A NEW Barnsley Council-funded programme has been launched to support the mental wellbeing of men across the borough.

Team Talk, led by Reds in the Community, wants to get men talking and socialising with others in a safe and supportive environment.

The weekly session offers a combined approach to emotional wellbeing, drawing together a mix of social activities and peer support in a football setting.

Statistics show that three times as many men die by suicide than women, though men are less likely to access psychological therapies than women - only 36 per cent of referrals to NHS talking therapies are for men.

Sean Margison, the health and wellbeing co-ordinator at Reds in the Community, has urged residents to get involved and wants to emphasise that the sessions will be entirely led by those who get involved.

He told the Chronicle: “I think as fellas we try and push away our feelings and our emotions but that’s something that needs to stop.

“We need to realise that it’s not just you in that situation and there are other people going through the same thing - you could learn from other people how they’re coping and it might help.

“It’s not going to just be a circle of chairs and people speaking about their experiences - it’s going to be led completely by the participants.”

Sean thinks now is the perfect time for people to get involved with the project as more and more men start to recognise that they are suffering.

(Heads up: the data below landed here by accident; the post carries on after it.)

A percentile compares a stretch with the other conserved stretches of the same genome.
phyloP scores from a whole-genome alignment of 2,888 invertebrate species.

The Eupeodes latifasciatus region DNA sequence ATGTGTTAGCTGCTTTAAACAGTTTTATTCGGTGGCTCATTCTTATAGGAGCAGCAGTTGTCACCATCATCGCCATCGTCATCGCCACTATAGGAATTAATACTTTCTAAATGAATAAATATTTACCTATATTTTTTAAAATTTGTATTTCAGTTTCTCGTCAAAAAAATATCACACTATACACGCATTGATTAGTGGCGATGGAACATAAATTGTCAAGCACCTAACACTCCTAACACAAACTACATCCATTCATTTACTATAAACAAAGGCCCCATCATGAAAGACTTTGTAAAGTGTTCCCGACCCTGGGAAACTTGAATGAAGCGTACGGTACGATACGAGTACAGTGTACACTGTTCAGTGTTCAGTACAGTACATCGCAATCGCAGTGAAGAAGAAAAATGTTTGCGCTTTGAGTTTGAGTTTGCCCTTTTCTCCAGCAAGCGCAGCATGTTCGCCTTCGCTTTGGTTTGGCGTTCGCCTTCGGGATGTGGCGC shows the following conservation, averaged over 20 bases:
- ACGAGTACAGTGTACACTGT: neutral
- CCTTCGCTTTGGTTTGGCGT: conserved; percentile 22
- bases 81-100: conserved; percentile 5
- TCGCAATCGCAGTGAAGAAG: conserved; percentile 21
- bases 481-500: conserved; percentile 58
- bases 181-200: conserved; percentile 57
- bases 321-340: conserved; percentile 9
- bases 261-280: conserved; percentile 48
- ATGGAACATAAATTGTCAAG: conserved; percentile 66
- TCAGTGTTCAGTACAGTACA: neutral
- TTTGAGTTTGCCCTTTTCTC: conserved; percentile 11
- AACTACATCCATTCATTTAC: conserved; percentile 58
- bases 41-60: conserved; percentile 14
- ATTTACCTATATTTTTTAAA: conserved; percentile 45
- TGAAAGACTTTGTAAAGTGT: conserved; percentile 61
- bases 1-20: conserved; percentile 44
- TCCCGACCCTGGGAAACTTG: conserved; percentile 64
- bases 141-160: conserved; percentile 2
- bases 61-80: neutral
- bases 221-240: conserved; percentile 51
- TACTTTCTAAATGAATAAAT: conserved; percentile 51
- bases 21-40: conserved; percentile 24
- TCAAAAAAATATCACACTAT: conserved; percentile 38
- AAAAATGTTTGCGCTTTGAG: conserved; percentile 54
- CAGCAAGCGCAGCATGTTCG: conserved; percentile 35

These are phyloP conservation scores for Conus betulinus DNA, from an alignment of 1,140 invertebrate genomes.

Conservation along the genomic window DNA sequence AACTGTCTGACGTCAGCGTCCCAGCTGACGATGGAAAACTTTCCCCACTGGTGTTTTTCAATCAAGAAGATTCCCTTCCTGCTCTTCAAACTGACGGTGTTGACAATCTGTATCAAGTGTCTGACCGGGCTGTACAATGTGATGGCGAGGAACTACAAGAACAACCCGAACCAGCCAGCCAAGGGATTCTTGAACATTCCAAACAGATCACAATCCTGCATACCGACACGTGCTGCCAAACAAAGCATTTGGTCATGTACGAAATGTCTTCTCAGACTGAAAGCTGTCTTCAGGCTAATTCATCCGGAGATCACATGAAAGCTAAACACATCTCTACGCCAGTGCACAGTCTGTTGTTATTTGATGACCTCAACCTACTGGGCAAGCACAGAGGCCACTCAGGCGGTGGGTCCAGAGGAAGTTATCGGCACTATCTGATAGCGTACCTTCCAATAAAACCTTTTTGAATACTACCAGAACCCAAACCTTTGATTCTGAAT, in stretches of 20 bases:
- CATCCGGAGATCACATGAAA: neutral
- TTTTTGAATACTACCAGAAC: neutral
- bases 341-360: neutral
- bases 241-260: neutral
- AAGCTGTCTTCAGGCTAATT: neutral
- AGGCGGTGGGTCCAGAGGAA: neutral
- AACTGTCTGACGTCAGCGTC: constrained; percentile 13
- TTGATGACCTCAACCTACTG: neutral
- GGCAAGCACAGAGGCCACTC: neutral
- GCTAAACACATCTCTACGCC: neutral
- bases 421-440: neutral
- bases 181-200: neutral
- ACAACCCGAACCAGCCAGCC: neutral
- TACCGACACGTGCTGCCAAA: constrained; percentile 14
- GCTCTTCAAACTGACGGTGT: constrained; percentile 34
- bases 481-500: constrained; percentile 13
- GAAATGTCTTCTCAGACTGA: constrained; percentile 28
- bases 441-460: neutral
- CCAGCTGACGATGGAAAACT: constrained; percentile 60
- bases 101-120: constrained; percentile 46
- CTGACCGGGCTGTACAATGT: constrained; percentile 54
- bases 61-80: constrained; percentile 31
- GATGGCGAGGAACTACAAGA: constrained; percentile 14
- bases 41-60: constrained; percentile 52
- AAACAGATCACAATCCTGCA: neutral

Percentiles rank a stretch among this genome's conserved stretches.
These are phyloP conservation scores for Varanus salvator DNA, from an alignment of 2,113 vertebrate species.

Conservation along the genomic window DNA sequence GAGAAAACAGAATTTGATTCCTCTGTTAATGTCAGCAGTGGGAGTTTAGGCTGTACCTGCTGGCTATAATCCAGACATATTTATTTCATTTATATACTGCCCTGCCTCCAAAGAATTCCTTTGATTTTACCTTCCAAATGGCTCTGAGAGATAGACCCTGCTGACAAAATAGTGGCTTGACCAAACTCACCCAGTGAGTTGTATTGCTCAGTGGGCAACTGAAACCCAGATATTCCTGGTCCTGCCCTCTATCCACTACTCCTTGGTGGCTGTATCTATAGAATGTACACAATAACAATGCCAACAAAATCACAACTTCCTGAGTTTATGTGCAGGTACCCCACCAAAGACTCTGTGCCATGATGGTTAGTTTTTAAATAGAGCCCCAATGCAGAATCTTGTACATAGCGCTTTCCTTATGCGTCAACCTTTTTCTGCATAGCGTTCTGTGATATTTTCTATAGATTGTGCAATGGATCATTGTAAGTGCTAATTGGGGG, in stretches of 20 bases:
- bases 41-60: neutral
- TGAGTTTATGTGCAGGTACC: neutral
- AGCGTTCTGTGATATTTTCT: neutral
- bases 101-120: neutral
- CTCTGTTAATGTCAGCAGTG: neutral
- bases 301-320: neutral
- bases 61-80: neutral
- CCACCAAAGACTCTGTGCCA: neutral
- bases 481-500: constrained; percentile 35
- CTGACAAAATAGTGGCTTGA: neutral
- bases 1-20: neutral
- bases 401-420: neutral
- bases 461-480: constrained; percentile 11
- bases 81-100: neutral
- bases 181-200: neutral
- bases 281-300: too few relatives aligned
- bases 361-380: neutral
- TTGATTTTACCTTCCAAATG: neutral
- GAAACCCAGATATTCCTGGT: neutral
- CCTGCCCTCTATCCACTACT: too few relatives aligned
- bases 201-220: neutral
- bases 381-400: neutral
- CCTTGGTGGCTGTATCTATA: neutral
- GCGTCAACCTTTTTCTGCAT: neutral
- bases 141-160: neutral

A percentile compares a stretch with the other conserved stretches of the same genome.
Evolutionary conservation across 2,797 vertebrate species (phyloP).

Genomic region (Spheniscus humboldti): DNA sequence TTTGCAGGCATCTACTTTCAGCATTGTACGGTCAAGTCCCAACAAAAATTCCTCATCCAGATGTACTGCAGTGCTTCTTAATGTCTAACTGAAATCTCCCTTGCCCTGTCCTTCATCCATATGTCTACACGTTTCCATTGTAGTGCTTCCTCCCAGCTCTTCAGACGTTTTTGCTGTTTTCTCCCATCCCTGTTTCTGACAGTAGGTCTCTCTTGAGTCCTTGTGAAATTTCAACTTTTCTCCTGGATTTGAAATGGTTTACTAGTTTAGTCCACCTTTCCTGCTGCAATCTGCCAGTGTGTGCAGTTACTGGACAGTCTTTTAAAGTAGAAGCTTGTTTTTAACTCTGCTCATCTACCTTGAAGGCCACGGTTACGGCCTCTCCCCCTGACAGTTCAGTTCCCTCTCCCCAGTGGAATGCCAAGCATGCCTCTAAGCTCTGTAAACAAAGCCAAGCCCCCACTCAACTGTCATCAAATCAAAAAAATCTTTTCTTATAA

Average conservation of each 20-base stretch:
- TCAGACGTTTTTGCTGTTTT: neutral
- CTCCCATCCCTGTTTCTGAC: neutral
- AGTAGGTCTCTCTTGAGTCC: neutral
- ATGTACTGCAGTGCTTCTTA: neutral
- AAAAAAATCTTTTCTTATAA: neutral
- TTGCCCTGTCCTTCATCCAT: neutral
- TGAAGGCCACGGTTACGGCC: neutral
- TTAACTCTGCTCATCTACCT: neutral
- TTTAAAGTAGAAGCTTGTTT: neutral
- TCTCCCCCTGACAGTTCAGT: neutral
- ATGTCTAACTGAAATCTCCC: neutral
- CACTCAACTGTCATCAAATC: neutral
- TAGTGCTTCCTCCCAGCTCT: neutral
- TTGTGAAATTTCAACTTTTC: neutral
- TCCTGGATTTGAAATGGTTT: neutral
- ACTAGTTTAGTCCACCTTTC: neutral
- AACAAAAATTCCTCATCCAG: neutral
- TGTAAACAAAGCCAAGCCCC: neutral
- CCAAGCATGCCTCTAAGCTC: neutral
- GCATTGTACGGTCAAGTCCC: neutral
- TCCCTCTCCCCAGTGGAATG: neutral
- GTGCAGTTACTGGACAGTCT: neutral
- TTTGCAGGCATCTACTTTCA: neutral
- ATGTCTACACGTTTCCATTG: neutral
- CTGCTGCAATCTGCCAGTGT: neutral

“I don’t think that we’ve ever done a project like this before but it’s definitely a hot topic at the minute,” he added.

“After going through social isolation during lockdown it’s now more important than ever for people to speak up.

“We all struggle with our mental health at times and more people will have recognised that they’re suffering because of the lockdown - this programme is a great way to get involved with social interaction.”

The programme’s co-ordinators are hoping that they can get some guest speakers into the sessions, which are held on Wednesday at 6pm at Oakwell, and potentially even current and former players.

“It’s a low-level mental health initiative where people are going to have the opportunity to have a general chat but there’s no pressure for anyone to speak about anything,” Sean added.

“We’re supported on the project by the MIND charity and Samaritans - we’re hoping that we can get people in before it gets to that next stage.

“It’s a nice, relaxed atmosphere and there’s no pressure to come and speak out about it if you don’t feel like you want to - just coming for a chat can help.

“We’re looking at getting some guest speakers to talk about their own experiences and we’re hoping that we can get some former and current players in too.”

To register to attend the meeting, fill in the form on the organisation’s website.